Don Myrah
Training with Wattage for cyclists first started in the mid to late 1980’s, and I specifically remember seeing Don Myrah of mountain bike fame, racing a Trek Hardtail with an SRM at a NORBA National in the mid 1990’s. I embraced the wattage revolution with my first CompuTrainer purchase in 1995, but was unable to afford an on-bike system until the early 2000’s. Meanwhile, measurement of physiological responses to physical efforts – what I call the ‘merge’ between physics and physiology – started yielding a greater understanding of just what wattage meant, and how to use it. This was manifested in CyclingPeaks WKO, TrainingPeaks, and other similar programs, which I’ll call “Gen 2” software. Needless to say, it worked, and for over a decade now, we’ve had great ways to interpret fitness for cyclists, focus on specificity, and manipulate Frequency, Intensity, and Duration to optimize the aerobic and anaerobic systems.

In 2008, that technology and ability to plan for and predict performance took another leap forward with the introduction of RaceDay Apollo and the work of Dr. Philip Skiba. Skiba’s software was uncanny; using the performance predictor, in 2011, I prepared for the Ft. Davis Hammerfest by following a steady progression of 20 minute intervals and 3 minute intervals, and I tested roughly every two weeks, with a really hard, tough, maximal effort. Skiba’s software confidently upped its’ prediction abilities until it got to the point where I would specifically NOT peer at the predictions, would go out and perform a fangs-bared, all-out effort ----- and then, before uploading my ride data, would glance at the predicted wattage. I think it was within 2 watts every, single, time. So I went out to Ft. Davis feeling confident, knowing that I’d prepared, raise my Critical Power, and kept my weight in the 155-158 range.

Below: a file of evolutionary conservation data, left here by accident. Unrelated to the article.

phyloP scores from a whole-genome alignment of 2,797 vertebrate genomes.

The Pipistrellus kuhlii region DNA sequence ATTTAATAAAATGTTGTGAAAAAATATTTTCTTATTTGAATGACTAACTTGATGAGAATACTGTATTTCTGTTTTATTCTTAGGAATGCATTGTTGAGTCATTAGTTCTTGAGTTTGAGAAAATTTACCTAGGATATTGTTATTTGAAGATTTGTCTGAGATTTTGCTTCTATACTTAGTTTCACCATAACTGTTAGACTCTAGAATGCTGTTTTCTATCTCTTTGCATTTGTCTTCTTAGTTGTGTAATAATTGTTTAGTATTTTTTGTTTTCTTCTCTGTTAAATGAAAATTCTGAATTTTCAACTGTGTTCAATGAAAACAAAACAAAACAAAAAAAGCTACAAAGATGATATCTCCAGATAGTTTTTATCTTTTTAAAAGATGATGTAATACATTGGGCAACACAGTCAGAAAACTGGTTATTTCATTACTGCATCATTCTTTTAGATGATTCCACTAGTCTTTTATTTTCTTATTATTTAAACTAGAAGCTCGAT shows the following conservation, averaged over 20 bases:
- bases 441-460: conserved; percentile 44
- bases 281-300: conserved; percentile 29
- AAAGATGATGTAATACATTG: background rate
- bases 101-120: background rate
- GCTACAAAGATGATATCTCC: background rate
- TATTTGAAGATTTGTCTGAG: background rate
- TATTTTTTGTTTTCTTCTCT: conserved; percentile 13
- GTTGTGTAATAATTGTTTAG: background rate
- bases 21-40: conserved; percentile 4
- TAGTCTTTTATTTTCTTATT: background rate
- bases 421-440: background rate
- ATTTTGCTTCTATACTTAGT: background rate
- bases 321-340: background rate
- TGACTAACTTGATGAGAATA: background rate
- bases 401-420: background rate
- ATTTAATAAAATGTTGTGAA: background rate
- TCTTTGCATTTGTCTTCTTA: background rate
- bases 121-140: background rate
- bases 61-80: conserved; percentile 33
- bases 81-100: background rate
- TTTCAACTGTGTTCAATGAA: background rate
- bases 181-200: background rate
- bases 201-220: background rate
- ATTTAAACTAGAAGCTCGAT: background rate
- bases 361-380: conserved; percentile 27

AND THAT WAS THE YEAR THAT THE FIRES HIT. We were lucky to have survived.

Suffice it to say that the rest of 2011 and early 2012 were a fiasco in my life, as I blew up my marriage, stayed in North Texas, and got divorced. The race was again canceled in 2012 due to fires, and did not resume until a new Race Director showed up in 2014 to resume the operation. Peri Mashburn is a fantastic promoter, official, and general cycling enthusiast, and we can’t thank her enough for her hospitality and ability to make connections, local and state-wide, so that this venue and event can survive. Again – as a competitive cyclist, you owe it to yourself to come out and race this event.

As Tracy and I started our lives together, we traveled out to Ft. Davis in 2013, and got engaged at “DOM” rock, outside of Lajitas, and then traveled to another town, Alpine, to race the “No Country for Old Men” Ultra Event in the Fall of 2014, which we won. The studios got up and running, we got married in 2014, and we continue to push the envelope on Training with Technology, as we try to help others get the most bang-per-buck-per-minute out of their bodies.